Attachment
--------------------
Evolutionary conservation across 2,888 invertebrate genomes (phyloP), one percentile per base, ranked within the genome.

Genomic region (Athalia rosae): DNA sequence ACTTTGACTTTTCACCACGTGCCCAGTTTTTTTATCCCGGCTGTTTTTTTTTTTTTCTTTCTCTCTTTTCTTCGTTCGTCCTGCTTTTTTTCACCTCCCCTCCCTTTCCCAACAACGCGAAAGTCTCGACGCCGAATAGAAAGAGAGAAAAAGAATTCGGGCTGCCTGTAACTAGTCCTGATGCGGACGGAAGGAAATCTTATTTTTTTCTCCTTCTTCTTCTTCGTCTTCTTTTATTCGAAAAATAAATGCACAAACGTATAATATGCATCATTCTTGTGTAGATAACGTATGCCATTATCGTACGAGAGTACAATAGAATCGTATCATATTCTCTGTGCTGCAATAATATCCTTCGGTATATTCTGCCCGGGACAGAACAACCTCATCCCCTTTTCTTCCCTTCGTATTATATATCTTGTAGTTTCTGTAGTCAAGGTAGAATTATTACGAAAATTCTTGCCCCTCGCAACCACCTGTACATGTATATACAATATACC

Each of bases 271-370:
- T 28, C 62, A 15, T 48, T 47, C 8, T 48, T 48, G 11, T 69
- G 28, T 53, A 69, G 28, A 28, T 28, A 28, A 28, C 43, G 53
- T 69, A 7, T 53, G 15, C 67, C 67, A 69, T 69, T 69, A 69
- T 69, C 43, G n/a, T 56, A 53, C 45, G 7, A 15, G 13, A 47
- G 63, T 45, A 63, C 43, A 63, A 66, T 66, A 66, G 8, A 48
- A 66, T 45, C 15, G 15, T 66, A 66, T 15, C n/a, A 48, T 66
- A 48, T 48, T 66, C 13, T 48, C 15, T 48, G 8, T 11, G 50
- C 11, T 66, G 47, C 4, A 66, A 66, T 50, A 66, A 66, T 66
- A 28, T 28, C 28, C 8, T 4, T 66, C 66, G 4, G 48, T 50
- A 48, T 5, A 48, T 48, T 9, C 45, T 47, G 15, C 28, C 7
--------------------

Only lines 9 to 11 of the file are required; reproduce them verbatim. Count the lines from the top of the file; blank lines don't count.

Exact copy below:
- A 66, T 45, C 15, G 15, T 66, A 66, T 15, C n/a, A 48, T 66
- A 48, T 48, T 66, C 13, T 48, C 15, T 48, G 8, T 11, G 50
- C 11, T 66, G 47, C 4, A 66, A 66, T 50, A 66, A 66, T 66